Gay rights activists made a final push Monday afternoon on the steps of the Alberta legislature to stop the passage of Bill 44.
The controversial legislation would give parents the right to pull their children from classes about sexuality, sexual orientation and religion. The final vote on the bill is scheduled for Monday night.
"I have to start by saying, 'Here we go again,' " gay rights activist Murray Billet said.
The parental rights clause is included in an amendment that finally enshrines gay rights in the province's human rights code, 11 years after the Supreme Court of Canada directed the government to do so.
"They have taken a very fundamental right and have added all kinds of what I would characterize as state-sanctioned discrimination, which is absolutely unacceptable," Billett said. "This is not about kids' rights or parents' rights. This is about discrimination."
Billet's statements were echoed by Lance Anderson, a gay man who is married and has two children in elementary school.
"I fought this government before to adopt my children. I won. I'll do it again," he said.
'This is not about kids' rights or parents' rights. This is about discrimination.' — Murray Billett, gay rights activist
Critics say the law would make it possible for parents to file human rights complaints against teachers and school districts, creating a chill with regard to what is taught in the classroom.
Anderson said the bill will affect what his children learn in school.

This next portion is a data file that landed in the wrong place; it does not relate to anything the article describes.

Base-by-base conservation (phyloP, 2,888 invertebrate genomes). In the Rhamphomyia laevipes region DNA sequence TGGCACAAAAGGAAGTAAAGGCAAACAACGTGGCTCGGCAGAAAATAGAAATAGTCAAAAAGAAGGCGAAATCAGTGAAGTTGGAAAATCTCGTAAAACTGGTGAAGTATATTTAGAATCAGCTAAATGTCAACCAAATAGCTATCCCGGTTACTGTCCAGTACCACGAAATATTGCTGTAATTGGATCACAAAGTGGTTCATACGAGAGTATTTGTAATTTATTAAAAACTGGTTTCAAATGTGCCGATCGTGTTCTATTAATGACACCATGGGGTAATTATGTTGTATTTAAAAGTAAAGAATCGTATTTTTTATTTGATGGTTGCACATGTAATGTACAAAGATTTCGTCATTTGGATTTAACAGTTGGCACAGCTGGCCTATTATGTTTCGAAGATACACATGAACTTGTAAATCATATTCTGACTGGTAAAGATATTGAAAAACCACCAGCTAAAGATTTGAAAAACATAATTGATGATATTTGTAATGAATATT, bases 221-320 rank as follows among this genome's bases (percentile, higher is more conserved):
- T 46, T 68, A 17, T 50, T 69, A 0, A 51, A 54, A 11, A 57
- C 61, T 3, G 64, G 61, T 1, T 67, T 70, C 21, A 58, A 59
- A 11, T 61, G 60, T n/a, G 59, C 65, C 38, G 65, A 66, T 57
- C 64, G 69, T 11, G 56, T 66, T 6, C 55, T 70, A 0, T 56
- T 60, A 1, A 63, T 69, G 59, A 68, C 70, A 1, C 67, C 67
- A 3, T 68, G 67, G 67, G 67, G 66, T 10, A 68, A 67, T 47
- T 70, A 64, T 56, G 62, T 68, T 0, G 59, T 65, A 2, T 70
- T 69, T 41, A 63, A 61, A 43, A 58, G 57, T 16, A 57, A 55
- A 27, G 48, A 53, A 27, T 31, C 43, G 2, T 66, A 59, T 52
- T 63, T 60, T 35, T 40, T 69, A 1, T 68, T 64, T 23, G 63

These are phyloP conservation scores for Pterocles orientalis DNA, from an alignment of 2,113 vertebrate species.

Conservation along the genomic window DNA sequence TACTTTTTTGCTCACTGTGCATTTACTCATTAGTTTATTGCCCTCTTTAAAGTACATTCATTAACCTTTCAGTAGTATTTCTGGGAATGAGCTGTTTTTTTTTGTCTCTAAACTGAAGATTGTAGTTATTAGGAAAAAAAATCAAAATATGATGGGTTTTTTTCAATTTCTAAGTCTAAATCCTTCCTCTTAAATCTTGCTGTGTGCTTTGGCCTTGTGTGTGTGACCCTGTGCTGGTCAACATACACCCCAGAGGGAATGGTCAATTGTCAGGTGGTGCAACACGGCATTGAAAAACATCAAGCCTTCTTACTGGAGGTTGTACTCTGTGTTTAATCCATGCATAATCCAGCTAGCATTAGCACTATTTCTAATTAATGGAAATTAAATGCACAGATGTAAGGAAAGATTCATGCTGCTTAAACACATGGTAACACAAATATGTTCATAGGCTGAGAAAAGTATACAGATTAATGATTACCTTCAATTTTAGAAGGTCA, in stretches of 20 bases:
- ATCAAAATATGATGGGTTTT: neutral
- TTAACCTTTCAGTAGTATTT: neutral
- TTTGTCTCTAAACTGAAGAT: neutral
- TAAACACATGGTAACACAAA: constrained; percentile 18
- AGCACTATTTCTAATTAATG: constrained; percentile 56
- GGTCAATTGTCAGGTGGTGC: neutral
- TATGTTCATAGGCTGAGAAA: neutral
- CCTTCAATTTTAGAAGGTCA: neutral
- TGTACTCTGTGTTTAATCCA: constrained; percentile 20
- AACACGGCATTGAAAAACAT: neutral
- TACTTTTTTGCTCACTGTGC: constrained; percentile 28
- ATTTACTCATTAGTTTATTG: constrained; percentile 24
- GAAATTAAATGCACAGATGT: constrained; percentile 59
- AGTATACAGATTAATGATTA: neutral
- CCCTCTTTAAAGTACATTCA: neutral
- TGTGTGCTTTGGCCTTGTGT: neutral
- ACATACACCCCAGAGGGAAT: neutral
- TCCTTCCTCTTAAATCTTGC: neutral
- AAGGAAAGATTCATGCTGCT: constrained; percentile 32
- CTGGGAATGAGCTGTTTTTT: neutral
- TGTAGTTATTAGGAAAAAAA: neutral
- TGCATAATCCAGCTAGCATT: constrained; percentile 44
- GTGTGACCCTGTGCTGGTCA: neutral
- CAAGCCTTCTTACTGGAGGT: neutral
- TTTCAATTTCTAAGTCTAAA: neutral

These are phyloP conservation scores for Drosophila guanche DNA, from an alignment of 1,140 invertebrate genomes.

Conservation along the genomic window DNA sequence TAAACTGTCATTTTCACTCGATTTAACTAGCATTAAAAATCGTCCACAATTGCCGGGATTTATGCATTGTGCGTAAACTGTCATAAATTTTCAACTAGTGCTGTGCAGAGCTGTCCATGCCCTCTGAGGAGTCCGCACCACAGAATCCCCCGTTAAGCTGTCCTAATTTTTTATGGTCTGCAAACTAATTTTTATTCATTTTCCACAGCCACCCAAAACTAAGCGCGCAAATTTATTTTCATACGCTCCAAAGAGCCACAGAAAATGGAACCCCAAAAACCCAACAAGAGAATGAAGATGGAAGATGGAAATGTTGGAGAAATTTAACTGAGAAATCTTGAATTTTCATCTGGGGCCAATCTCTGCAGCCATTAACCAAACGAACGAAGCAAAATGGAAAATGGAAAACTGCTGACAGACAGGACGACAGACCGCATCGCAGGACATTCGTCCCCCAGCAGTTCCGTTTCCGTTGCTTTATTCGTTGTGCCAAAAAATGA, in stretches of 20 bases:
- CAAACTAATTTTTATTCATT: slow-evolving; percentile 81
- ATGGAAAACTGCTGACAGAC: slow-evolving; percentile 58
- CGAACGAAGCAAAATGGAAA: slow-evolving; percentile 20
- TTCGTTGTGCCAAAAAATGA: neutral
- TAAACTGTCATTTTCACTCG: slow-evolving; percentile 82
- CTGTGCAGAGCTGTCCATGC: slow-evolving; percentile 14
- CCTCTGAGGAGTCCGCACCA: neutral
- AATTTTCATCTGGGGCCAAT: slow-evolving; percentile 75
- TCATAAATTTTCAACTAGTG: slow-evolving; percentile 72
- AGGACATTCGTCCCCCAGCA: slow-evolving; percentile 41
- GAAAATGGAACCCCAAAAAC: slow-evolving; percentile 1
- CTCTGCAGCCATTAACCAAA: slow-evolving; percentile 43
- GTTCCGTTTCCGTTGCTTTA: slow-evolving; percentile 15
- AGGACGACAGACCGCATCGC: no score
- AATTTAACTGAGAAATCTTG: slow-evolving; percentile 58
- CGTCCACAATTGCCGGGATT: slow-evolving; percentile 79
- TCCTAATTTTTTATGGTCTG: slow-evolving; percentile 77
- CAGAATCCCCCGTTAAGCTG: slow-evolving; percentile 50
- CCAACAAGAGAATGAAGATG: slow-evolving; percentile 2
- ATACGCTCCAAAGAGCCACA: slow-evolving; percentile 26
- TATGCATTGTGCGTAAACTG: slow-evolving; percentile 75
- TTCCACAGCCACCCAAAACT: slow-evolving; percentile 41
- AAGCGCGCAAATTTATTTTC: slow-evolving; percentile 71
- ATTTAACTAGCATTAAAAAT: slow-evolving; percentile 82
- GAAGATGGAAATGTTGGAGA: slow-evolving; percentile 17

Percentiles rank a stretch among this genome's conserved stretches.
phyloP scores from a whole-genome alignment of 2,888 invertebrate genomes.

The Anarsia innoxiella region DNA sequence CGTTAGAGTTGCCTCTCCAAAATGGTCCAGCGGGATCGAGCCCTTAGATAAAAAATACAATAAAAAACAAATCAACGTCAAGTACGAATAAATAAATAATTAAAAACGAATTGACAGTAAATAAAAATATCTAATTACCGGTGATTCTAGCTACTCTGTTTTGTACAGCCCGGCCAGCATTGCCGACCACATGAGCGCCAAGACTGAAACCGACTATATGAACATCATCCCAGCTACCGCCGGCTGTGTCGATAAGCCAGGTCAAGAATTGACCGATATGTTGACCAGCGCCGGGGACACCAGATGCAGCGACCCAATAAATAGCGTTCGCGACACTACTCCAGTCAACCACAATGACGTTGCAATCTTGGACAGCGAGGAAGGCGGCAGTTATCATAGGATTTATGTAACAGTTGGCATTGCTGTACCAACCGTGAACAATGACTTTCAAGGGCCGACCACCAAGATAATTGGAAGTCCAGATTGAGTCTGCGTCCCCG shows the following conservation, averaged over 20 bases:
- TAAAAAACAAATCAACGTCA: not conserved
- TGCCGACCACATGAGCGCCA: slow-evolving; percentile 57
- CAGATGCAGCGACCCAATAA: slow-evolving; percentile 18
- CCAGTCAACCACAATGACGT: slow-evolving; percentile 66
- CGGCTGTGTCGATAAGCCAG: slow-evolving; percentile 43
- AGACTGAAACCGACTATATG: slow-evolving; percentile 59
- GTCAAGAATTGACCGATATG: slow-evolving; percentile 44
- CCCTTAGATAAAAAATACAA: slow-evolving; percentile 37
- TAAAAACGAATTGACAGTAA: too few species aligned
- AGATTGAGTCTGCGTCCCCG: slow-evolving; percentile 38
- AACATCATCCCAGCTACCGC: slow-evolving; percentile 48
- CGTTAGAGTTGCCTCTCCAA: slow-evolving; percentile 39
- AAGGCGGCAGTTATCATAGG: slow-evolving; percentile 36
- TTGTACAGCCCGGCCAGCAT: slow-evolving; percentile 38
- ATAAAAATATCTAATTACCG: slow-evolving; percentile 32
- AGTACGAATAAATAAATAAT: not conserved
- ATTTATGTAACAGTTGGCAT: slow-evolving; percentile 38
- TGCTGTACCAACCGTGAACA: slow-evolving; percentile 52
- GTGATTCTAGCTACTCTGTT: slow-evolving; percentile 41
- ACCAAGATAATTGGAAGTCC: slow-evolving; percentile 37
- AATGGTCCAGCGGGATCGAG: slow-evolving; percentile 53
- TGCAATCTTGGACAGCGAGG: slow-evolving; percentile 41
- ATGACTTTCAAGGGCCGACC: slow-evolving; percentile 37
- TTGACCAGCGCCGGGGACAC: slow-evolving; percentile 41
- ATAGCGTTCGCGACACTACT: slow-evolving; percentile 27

"If you have to take the curriculum and strip it or ignore every mention of every religion or sexuality contained in it, it really puts a damper on a lot of the basic education that my kids receive," he said.
"What happens at Father's Day art projects when my son makes two? How does the teacher explain that without talking about my family?"
The Alberta NDP were expected to table a petition against Bill 44 with more than 1,000 signatures on it in the Alberta legislature Monday afternoon.
Tory politicians say the bill does not discriminate against gay people and only gives parents a say in what their children are taught.
Lindsay Blackett, the cabinet minister responsible for human rights, said Monday he was frustrated by the amount of negative attention the bill has received.
"What's most misunderstood, I think, is that somehow that because we put in a parental rights bill that gave a parent the chance to opt out meant that that was somehow anti-gay and we didn't support the inclusion of sexual orientation and we had to come up with some side-door deal to make that happen, which is absolutely false," he said.
Opponents to the bill plan to fill the legislature gallery Monday evening while MLAs speak about Bill 44.
The governing Progressive Conservatives have 71 of the legislature's 83 seats, making it a near certainty that Bill 44 will pass a third and final reading in a vote expected to take place later in the evening.